Article posted with permission from A Childbirth
Lotus birth is a practice of non-violence. It is gaining more and more momentum nowadays, as parents realize the importance of birth for the psychological development and health of children.
During my first birth, I have read about Lotus Birth and wished it for my newborn daughter. We have bought a special sieve, where we put the placenta. We kept the placenta in the sieve a little higher than Gabbie, while she had her first breastfeeding. The blood from the placenta quickly went down into the baby, providing her with the most precious nutrition. Having had an unassisted home birth, we did not rush to cut the umbilical cord. We waited for it to drain itself. Little by little the red throbbing stalk connecting Gabbie and the placenta became white. Gabbie was very calm and relaxed. She is still very self-confident and attentive. (Still my first birth was not such, which I hope the second one to be. When a doctor came, she cut the umbilical cord. I am thankful that at least we had the wisdom to postpone her coming at least an hour after the complete birth. Yet it was probably not wise to transfer to hospital after such a wonderful birth at home.)
Not only the umbilical cord is not cut, it just withers away usually in the third day. The infant has the time to accustom to the world, without the sudden breaking from this caring warm friend, it had in the womb for nine months.
The placenta is part of the baby. The placenta begins developing at implantation from the same source as the baby - the blastocyst. The fetus relies on the placenta, not only for nutrition, but also for gas exchange, waste removal, endocrine and immune support. The correct development of the placenta is important for the development of the embryo and fetus.
When born, the baby still relies on the placenta. Leaving it attached to the baby after birth, you make a natural transition to take place. There is no rush, no sudden severance, and no confusion. The baby has the feel for the placenta, and at the same time discovers in its own time the new source of love, warmth, nutrition in the mother. The gradual attachment to the mother helps the detachment from the placenta as it dries and naturally separates. The most precious nutrition, hormones, immune support substances enter the baby body. Leaving the placenta intact, you also keep the baby body from infection which might appear in early cord cut.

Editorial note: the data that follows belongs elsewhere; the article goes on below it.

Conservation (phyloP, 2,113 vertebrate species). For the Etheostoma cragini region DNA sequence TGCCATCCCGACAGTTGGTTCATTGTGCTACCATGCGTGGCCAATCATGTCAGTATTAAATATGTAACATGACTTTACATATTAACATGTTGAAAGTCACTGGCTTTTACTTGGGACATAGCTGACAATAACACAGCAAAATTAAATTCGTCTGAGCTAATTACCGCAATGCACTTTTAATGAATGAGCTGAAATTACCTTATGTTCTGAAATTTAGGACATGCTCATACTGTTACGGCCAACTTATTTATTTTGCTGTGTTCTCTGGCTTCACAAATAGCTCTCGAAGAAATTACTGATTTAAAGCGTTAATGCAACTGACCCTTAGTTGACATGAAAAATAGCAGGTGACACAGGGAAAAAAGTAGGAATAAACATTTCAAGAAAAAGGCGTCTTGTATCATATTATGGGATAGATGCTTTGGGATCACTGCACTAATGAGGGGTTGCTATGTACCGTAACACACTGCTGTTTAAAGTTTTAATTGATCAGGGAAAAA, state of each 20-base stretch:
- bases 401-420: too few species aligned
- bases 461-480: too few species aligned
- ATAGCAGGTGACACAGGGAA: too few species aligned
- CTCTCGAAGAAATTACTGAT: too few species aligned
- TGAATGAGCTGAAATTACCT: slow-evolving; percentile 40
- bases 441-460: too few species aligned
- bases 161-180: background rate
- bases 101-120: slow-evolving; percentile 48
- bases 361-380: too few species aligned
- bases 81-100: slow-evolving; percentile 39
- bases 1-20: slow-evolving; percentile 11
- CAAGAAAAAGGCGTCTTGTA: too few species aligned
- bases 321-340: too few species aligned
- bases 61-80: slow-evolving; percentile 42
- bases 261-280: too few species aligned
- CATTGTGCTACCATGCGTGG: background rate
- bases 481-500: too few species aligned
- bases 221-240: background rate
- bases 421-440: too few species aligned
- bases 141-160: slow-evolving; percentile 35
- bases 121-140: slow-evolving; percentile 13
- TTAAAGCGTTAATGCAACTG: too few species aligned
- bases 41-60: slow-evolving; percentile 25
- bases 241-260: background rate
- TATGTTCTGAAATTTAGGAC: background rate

Parents report their lotus born babies are more mature, calm and happy than their non-lotus born babies. They seem more content and faster maturing. [Note: This could have to do with all the other aspects of baby-friendly care that typically go along with lotus birth - not cutting a newborn's genitals post birth, feeding on cue, keeping baby close to his mother's chest, sleep sharing, etc.]
I myself embraced the notion of lotus birth for my current birth. It seemed the most natural way to bring my baby into this world. Some suggest it was first used in the Western world in 1974 by Clair Lotus Day. She witnessed the way a mother Chimpanzee left the placenta attached to the baby until it dropped off. Seeing this, she thought it should not be harmful for a human baby and did the same after the birth of her son. Leaving the cord attached was a practice also cherished by the Native Americans, the Thais. It was mentioned in Buddhist traditions as well. It is likely that humans have actually used lotus birth for much of human history, although it is just now becoming popular again in North America.
Lotus birth is revived today as a practice of gentle parents, and many others who sense the benefit for their newborn baby. It has been practiced even in hospital settings, after Cesarean, or for premature babies.